In the present study, we adopted a DNA barcoding technique using a 391-bp fragment of the mitochondrial cytochrome oxidase I (COI) gene to examine the diversity of shark filets and fins collected from markets and restaurants island-wide in Taiwan.


Amongst the 548 tissue samples collected and sequenced, 20 major clusters were apparent by phylogenetic analyses, each of them containing individuals belonging to the same species (most with more than 95% bootstrap values), corresponding to 20 species of sharks. Additionally, Alopias pelagicus, Carcharhinus falciformis, Isurus oxyrinchus, and Prionace glauca consisted of 80% of the samples we collected, indicating that these species might be heavily consumed in Taiwan. Approximately 5% of the tissue samples used in this study were identified as species listed in CITES Appendix II, including two species of Sphyrna, C. longimanus and Carcharodon carcharias.


DNA barcoding provides an alternative method for understanding shark species composition when species-specific data is unavailable. Considering the global population decline, stock assessments of Appendix II species and highly consumed species are needed to accomplish the ultimate goal of shark conservation.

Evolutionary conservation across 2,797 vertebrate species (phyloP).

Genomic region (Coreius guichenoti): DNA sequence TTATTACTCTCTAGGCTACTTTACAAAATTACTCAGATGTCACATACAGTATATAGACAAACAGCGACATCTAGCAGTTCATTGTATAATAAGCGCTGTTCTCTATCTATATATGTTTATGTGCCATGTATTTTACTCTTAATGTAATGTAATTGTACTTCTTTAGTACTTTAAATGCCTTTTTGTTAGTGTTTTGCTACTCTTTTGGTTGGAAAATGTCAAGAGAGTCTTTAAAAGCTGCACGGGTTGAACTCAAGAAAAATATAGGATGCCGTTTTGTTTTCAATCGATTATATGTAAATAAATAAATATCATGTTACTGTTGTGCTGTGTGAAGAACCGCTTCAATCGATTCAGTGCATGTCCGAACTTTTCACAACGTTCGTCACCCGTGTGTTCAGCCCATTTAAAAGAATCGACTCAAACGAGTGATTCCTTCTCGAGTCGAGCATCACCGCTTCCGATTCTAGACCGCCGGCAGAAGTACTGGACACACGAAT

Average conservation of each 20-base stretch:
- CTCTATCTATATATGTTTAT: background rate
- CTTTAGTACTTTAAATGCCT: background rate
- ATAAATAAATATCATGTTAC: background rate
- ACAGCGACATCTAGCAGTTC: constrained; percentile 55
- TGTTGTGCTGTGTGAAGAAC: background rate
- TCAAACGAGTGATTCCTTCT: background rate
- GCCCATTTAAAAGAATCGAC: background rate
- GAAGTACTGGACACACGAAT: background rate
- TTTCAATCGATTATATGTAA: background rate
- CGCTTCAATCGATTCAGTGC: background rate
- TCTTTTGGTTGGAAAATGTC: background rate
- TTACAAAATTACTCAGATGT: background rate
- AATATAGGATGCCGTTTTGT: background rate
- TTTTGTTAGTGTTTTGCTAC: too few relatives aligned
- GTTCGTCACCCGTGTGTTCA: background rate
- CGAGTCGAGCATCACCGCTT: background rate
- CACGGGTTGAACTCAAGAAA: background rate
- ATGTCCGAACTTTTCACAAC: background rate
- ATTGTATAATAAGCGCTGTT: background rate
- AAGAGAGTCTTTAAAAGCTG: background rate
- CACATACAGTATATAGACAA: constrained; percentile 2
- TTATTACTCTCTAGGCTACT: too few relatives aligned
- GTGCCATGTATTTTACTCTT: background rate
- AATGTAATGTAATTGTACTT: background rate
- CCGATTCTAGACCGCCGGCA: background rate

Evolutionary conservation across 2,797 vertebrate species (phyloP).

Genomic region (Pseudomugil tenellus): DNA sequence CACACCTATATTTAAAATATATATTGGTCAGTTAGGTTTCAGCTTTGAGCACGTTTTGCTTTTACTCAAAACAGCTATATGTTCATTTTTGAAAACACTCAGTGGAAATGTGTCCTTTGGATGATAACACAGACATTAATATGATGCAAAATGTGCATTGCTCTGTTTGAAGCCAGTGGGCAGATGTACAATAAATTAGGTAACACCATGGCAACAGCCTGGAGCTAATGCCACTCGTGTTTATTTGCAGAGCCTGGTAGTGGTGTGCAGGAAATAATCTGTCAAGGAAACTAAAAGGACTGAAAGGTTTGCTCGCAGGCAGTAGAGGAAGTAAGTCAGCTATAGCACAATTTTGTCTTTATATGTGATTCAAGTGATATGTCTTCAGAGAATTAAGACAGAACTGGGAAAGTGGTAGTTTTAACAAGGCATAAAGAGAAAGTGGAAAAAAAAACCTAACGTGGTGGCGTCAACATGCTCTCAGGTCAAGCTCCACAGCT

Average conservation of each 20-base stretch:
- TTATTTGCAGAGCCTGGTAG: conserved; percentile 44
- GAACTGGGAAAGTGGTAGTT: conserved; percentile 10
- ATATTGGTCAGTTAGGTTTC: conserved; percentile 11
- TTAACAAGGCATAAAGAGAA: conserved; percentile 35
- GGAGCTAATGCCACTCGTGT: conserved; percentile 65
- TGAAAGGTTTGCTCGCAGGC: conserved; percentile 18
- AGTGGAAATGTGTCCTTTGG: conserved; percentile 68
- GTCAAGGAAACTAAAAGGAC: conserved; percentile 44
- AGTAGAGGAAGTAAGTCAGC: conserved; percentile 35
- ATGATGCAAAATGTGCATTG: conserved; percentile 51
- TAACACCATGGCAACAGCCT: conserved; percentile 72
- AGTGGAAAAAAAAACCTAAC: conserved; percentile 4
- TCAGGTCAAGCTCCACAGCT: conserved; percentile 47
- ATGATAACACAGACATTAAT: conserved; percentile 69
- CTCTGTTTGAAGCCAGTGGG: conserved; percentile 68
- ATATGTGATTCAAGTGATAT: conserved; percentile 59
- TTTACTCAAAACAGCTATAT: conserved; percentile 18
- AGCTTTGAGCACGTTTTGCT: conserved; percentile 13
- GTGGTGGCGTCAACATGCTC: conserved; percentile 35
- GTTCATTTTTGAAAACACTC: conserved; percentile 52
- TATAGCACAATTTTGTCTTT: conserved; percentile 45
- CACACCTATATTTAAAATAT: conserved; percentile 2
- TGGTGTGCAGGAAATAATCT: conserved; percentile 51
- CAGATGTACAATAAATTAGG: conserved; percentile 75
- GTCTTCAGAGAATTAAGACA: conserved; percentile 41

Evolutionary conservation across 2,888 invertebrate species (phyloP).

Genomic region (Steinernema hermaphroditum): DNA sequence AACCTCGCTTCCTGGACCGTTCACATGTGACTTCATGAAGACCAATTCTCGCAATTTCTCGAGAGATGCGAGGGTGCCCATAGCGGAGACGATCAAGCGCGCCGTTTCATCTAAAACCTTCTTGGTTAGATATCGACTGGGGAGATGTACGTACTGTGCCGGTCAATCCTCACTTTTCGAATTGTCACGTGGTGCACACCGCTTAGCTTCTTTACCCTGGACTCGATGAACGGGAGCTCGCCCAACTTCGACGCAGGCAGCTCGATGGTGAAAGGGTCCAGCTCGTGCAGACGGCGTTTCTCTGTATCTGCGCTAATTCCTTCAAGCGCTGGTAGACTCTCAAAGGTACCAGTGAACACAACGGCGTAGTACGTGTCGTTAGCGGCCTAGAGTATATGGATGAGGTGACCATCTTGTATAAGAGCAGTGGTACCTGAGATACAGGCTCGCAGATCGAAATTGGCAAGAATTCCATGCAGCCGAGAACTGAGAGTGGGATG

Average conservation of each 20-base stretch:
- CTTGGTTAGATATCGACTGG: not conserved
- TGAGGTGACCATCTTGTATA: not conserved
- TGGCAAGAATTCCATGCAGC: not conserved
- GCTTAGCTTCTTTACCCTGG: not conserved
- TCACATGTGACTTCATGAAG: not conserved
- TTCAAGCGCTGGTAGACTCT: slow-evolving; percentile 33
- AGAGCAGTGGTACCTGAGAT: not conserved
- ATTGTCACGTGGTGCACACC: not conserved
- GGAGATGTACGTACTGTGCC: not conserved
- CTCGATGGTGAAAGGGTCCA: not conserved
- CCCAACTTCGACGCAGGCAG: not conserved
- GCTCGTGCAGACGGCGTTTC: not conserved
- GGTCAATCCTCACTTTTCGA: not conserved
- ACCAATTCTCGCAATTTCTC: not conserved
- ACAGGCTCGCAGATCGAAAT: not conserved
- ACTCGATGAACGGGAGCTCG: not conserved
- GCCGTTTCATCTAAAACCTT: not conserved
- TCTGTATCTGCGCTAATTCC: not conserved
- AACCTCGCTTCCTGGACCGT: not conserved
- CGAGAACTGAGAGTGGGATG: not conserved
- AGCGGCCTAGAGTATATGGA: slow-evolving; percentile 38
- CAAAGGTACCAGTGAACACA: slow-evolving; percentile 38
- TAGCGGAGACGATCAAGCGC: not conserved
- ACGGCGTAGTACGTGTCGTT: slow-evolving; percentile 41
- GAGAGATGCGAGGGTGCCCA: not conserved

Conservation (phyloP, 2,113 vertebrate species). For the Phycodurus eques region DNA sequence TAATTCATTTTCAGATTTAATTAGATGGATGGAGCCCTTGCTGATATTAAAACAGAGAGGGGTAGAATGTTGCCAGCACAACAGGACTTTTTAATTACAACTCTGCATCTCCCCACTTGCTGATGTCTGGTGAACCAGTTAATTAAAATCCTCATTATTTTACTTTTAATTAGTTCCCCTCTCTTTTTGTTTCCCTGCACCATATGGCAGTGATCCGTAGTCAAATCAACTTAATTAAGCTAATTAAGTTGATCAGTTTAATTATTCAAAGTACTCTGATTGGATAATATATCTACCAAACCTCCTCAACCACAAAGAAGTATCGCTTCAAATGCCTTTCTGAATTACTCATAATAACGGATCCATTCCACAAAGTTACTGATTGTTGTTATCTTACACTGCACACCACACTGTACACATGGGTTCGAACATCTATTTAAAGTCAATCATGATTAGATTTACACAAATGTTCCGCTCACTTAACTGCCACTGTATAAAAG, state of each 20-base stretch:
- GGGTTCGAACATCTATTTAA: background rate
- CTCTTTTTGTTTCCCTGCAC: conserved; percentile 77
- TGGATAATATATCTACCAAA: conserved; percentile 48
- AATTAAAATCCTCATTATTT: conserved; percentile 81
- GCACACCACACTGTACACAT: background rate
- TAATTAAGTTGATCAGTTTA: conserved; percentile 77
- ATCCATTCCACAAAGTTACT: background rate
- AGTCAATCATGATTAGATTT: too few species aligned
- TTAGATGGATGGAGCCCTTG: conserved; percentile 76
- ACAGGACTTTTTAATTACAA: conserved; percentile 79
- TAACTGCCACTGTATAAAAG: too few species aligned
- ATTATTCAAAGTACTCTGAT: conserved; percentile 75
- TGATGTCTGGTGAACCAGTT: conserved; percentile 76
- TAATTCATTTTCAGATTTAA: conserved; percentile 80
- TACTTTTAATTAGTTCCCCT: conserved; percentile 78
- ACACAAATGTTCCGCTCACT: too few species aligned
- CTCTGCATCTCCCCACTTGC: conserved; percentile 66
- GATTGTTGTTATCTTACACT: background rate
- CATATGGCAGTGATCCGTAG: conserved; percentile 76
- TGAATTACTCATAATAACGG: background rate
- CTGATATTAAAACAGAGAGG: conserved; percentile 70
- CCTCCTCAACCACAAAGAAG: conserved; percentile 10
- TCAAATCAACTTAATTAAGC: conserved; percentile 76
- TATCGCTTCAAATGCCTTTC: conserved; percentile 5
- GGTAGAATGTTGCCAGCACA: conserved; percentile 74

Unsustainable fishing pressure has led to the decline of most shark populations, and some are facing extinction [1], [2], [3]. These predators play a crucial ecological role in structuring marine ecosystems and food webs [4], and are commercially important for their meat and particularly their fins. Late maturation, low fecundity, and longevity make sharks acutely vulnerable to overexploitation and prevent rapid recovery from over-fishing [5].